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September 22, 2020

Dogwood Sawfly Larvae

Notes and Changes since last report

  • It was 66°F, clear and windy at 2:15 PM on September 22, 2020, the first day of Fall.
  • Last week's hazy sky was not due to clouds but smoke from the wild fires on the west coast of the US.
  • Birds and butterflies were very quiet today.
  • This week's trail report covers the Cary Pines Trail side of the trail system.

The Trails

  • It had been windy up in the fields, but it was calm along the Wappinger Creek at the "Appendix".
  • Moles had been active in the soft, damp, creek-side soil.
  • The shiny mid vein identifies invasive Japanese stilt grass. Even cut down now, the flower would likely yeild seeds.
  • Any knee high vegetation makes me wary of black-legged (aka, deer) ticks.
  • The Cary Pines Trail was quiet until the ridge above the rushing waters of the gorge below.
  • On the hill side above the Fern Glen, the battle against black swallowwort may be turning in our favor.
  • The roots are not too deep, but they spread out.
  • Pulling the vine leaves shoots behind, ready to replace them.
  • But digging must get the whole rhizome - that underground runner that would put up new plants.
  • The swallowtail pods somewhat resemble milkweed's, but the seeds inside are identical. Indeed monarchs recognize they are related and lay eggs on swallowwort, but it is fatal to the caterpillars.
  • In the Fern Glen proper, "doll's eyes" or white baneberry had become distinct from red baneberry.
  • Along the side of the pond, sneezeweed was still in bloom.
  • Back in the fen, spotted jewelweed was looking tired, but pods were forming.
  • Take a bulging pod and find out why it's called touch-me-not.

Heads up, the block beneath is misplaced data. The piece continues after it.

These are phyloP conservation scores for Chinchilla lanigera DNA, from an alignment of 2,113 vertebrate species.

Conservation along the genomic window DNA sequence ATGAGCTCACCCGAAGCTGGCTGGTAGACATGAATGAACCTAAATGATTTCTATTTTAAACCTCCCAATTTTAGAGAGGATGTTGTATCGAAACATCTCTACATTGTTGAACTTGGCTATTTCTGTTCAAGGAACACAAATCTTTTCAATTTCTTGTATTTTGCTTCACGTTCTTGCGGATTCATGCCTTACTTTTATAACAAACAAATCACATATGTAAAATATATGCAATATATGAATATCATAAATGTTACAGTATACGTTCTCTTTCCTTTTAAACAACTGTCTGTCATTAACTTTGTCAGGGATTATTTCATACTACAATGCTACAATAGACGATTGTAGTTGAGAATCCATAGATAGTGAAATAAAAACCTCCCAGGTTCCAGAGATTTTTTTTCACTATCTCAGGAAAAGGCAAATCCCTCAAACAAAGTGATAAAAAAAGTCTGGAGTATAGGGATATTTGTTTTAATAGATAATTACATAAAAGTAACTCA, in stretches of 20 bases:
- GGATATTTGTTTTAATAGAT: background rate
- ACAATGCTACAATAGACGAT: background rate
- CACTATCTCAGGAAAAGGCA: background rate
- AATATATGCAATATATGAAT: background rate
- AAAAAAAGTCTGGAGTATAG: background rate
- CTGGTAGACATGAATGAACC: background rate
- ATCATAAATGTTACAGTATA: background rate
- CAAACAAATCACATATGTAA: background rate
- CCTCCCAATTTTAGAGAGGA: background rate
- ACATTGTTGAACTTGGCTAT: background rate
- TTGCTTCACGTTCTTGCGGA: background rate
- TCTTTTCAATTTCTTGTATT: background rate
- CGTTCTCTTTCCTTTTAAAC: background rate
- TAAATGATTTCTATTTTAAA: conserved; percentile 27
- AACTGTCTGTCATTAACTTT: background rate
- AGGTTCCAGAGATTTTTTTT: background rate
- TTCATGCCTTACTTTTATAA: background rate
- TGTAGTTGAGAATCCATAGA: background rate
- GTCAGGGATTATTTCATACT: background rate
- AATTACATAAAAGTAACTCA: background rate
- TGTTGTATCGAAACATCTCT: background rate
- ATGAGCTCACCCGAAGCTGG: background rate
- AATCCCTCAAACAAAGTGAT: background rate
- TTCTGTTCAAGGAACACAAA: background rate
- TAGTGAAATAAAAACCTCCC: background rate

• Some of the rough-leaved goldenrod had the beaked flower gall.
  • The tiny larva of a midge develops within.
  • Holes in gray dogwood leaves led to the discovery of dogwood sawfly larvae.
  • While most were covered with white, one seemed to be naked.
  • Farther along the path, horsebalm was finished blooming.
  • The leaves and especially the seed pods have a lemony smell when touched - even more so than when in bloom.
  • Indian cucumber root was really showing off now.
  • One last look along the stone bridge and it was back on the Cary Pines Trail.
  • It was very quiet through the Old Gravel Pit and then came the peaceful view across the Little Bluestem Meadow.
  • There was little butterfly activity out there today, but a bit of yellow dropped into the grass along the Scots Pine Alée.
  • It was one cloudless sulphur hunkering down in the last sun of the afternoon.
  • Nearby was a common roadside plant, easy to overlook:
  • Bladder campion - kids used to pop them like paper bags... usually on another kids forehead...
  • And right next to it was another common plant we walk by without noticing:
  • Butter-and-eggs. They are both alien, but so well established, we don't look twice.
  • Next week: The Wappinger Creek Trail side of the trail system.


  • 1 Eastern Phoebe
  • 5 Blue Jay
  • 1 Bladder campion
  • 1 Butter-and-eggs
  • 4 Clouded Sulphur
  • 1 Dogwood Sawfly